No longer cleaning up financially, crews continue work as volunteers |

No longer cleaning up financially, crews continue work as volunteers

Greg Masse

Like a group of disciples, 10 to 15 men stood outside cleanup guru Jeff Hiltner’s house waiting for his next commandment and defending his name.

The group, sometimes speaking all at once, said the allegations made by two men in a Post Independent story on Thursday are unfair and that Hiltner is simply a generous person trying to help out those who need a hand – and cleaning up the town in the process.

“We were really upset when we read that. He’s a really nice guy,” said Robert Bunn, a 22-year-old employee who works on one of Hiltner’s cleanup crews.

Hiltner has been paying workers out of his own pocket to clean up Glenwood Springs and beyond during the last few weeks. During the last week, however, some workers have claimed Hiltner has failed to pay them.

As his workers defended him, Hiltner was unavailable for comment. In fact, he was in sight, sweeping snow off a nearby sidewalk, but, the employees explained, he was “in a zone.”

Bunn said he knew Hiltner was running out of money to pay the cleanup crews. However, Bunn insisted, he still is willing to work as a volunteer.

“I’m going on two weeks now of volunteering,” Bunn said. “Everybody has known during the last three weeks that money was going to get tight and there might be some volunteer work.”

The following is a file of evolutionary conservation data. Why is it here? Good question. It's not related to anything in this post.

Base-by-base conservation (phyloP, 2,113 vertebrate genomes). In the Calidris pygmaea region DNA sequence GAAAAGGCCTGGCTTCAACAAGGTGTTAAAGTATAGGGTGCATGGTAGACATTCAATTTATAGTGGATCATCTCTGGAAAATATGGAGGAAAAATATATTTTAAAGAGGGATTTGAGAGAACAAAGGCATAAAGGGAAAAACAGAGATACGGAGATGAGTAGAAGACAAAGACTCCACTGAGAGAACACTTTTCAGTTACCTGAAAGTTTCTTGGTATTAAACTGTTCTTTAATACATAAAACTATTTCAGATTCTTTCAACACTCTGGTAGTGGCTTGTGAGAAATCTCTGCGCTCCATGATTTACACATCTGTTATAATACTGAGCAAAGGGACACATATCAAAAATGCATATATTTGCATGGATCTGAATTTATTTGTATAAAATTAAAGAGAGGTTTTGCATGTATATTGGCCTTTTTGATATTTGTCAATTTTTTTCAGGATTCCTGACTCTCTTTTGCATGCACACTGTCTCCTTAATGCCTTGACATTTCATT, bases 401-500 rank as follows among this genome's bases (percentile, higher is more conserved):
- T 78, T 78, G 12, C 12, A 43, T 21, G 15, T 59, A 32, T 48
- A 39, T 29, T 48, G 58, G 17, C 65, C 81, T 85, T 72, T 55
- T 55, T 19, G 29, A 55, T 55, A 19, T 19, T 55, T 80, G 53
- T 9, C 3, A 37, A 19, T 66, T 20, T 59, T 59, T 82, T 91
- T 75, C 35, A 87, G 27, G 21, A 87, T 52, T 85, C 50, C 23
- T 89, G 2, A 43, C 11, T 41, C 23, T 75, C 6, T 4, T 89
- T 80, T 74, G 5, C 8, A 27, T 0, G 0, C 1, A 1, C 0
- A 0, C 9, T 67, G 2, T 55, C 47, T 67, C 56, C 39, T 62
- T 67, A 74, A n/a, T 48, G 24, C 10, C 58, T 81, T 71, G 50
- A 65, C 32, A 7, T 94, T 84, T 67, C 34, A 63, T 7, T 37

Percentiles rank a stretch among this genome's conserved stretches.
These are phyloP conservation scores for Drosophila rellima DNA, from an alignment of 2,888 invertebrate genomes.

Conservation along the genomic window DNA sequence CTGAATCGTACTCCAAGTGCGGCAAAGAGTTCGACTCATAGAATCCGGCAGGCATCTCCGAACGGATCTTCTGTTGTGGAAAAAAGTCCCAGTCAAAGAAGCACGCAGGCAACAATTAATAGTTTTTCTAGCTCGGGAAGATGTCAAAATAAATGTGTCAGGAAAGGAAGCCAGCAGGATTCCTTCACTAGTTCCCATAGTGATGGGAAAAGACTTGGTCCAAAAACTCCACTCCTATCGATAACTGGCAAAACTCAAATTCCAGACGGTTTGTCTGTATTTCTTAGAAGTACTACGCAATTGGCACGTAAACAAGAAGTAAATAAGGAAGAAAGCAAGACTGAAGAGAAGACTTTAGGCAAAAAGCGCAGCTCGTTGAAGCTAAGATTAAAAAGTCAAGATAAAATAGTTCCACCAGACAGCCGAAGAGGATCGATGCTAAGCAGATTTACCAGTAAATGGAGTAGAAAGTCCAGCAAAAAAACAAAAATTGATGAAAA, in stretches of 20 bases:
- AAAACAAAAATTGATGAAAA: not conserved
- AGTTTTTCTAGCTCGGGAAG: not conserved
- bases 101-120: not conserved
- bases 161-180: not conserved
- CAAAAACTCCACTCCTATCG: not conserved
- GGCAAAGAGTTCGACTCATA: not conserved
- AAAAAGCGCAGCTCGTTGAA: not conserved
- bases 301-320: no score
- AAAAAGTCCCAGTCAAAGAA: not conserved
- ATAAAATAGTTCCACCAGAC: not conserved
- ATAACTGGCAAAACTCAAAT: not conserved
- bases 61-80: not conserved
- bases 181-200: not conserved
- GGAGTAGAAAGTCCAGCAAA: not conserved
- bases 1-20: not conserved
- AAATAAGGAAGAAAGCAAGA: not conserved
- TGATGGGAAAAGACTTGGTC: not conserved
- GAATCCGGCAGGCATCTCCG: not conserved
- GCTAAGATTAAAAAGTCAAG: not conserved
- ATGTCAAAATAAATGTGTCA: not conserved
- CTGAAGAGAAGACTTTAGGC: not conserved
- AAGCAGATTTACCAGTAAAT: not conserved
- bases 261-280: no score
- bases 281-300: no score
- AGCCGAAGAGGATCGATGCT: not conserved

Bunn estimated that Hiltner has spent more than $50,000 of his own money paying, feeding and lodging his workers.

“He lets people stay at his house,” he said. “It’s to keep people full and fed.”

Bunn said the reason Hiltner started the cleanup efforts is because he knows “there’s a lot of people out there who need help.”

Also, he said, when the cleanup first began, Hiltner’s workers were being paid daily. Now, he said, it’s been 1 1/2 weeks since the last payday, not a very long time for most businesses.

Another worker, 20-year-old Adam Burke, denied claims that Hiltner has bought two Harley-Davidson motorcycles. However, Burke said, Hiltner has been buying trucks to expand his cleanup efforts.

“He doesn’t just want to clean up Glenwood, he wants to spread out,” Burke said.

And Chris Wessel, a 21-year-old who works for Hiltner, said that even though it was Hiltner who started the cleanup efforts, he and others are now taking it upon themselves to keep the campaign alive.

“Now that there’s no money, we’re doing it for free,” he said. “It’s not just his cause.”

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